I turned to the oval window nearest me. On the tarmac I could see Mickey–his hands on his head–talking to two armed guards. By armed I mean one of them had a machine gun, which wasn’t something I was used to seeing every day. At first I thought his hands were on his head because they were arresting him, but no, it was in dismay. We couldn’t make out what he was saying but he was near to shouting and looked upset. Behind the guards were a few governmental-looking types.

    I knew it made no sense for me to go down there and get in the middle of it and yet that’s what I had the urge to do.

    I saw Carynne join them.

    “What do you think’s going on?” I asked, feeling an inkling of dread in the back of my mind.

    “No idea.” Ziggy gnawed on one of his thumbnails, though, leaving his cuticle stained dark with lipstick.

    Linn huffed and opened a magazine.

    “Where’s Barrett?” I asked.

    “Probably talking to someone else about this same thing,” Ziggy said. “I hope.”

    We then watched Mickey disappear under the plane with the rest of them following him. Ziggy and I hurried to the other side to see if they would reappear. They did, by the loading ramp to the hold which we couldn’t see well from where we were.

    Ziggy bolted for the stairs down. Linn and I followed. From windows closer to the wing I could just make out that they went up the ramp into the belly of the plane.

    “I guess it is some kind of inspection?”

    Ziggy sighed and leaned against one of the galley tables, trying to see what was going on outside. A bunch of the entourage were sitting around in that area. “What’d you see?” Bart asked.

    “Carynne and Mickey taking some guys with machine guns into the hold,” I said. The back of my neck prickled as if I might hear gunfire at any second. Trained by too many action movies.

    Linn marched up to me. “We need to discuss your problem,” she said.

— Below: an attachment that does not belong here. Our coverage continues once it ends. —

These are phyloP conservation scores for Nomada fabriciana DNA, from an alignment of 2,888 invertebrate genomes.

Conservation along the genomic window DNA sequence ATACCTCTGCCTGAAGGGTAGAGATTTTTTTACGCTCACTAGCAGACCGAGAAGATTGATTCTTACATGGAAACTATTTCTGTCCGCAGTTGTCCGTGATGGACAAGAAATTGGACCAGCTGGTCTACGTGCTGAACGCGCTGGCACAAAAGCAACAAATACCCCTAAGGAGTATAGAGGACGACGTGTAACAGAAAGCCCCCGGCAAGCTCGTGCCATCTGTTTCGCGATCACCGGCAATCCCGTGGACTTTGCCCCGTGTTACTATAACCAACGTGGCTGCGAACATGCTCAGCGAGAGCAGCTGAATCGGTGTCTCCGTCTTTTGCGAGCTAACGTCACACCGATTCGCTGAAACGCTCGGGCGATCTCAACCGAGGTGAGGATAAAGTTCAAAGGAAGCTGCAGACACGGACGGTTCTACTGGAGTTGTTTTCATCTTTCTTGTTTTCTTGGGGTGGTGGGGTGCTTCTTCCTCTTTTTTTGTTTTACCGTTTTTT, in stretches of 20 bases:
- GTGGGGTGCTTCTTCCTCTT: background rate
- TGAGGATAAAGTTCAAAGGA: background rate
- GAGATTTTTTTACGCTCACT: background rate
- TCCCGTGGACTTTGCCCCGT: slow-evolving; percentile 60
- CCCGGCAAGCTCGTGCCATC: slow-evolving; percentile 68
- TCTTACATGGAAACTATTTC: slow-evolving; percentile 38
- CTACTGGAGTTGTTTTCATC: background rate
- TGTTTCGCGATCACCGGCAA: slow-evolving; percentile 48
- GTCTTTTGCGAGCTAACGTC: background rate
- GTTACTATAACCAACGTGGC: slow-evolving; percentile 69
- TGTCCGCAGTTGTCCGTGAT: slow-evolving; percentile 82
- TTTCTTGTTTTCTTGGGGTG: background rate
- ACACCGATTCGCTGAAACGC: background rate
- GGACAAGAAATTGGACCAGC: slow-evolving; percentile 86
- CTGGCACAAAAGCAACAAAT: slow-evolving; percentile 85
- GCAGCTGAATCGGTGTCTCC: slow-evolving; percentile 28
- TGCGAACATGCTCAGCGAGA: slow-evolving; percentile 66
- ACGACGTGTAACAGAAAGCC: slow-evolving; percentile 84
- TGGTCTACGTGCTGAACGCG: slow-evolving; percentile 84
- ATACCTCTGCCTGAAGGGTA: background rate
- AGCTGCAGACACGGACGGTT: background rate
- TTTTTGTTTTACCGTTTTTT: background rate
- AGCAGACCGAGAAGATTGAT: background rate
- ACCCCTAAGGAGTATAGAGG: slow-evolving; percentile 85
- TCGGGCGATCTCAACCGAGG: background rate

“Me?” I asked. I could think of a lot of possibilities. “Which problem?”

    “The point of a stage costume is not to rip it off midway through the performance.” She gestured up and down me as if I were naked right now and deserved to be ashamed of it.

    “What?” For a moment I had no idea what she was talking about. Then, “Oh, you mean me taking my jacket off?”

    “And looking like a vagabond underneath!”

    “You mean, like a ‘Nomad,’?” Bart quipped, but quietly so that although I heard him I wasn’t sure if Linn did.

    “A ragamuffin!” she continued.

    “Another good name for a band,” Chris murmured to Bart.

    “As if this weren’t bad enough!” She flicked the edge of my hair which was well below my shoulders.

    So she was looking at my hair. “What’s wrong with it?” I

    “You look like one of those junkies who lives in an alley in San Francisco,” she said with a sneer.

    I was feeling attacked, to say the least. “No, I don’t,” I said. “And even if I did, so what?”

    “This is not the brand identification we’re trying to build for Ziggy. He’s the future, he’s technology, he’s post-racial.”

    Post-racial? I didn’t even know what that meant. “And I’m…?”

    “Looking like some kind of marijuana-smoking hippie throwback.” Her arms were folded.

    None of my usual advocates were in evidence, and even Ziggy seemed to have disappeared. “You approved this haircut yourself!”

    She snorted. “I should have known better.” She pointed at the floor. “You think they’re not looking for drugs? They’re looking for drugs.”

    “Because of my hair?”

    “Of course! If everyone was clean-cut looking, this wouldn’t be happening.”

    “Don’t be fucking ridiculous, Linn–”

    “Don’t you use such language with me–”

    “Are you going to tell me Jackson Pollock didn’t use the word fuck? What the fuck is wrong with–”

    Ziggy made a shushing sound and gesture from behind me. He’d gone a few steps out the main cabin door and had hurried back in because someone else was coming.

    Barrett. He put one foot into the plane. “Hey everyone. Spread the word. We’re going to be grounded for a little longer. Inspection.”

    “What kind of inspection?” I snapped, still angry at Linn. “Are they looking for drugs or what?”

    “Mmmmm-no,” Barrett said, considering. “I think they’re looking for a bribe. Just trying to make life difficult for us until we catch on and pay our way out of the red tape. Right now we’re not planning to do that.”

    I glared at Linn. She glared back and then began climbing the spiral staircase to the upper lounge again. I went to the back of the plane. Putting some distance between us seemed like the best thing to do right then.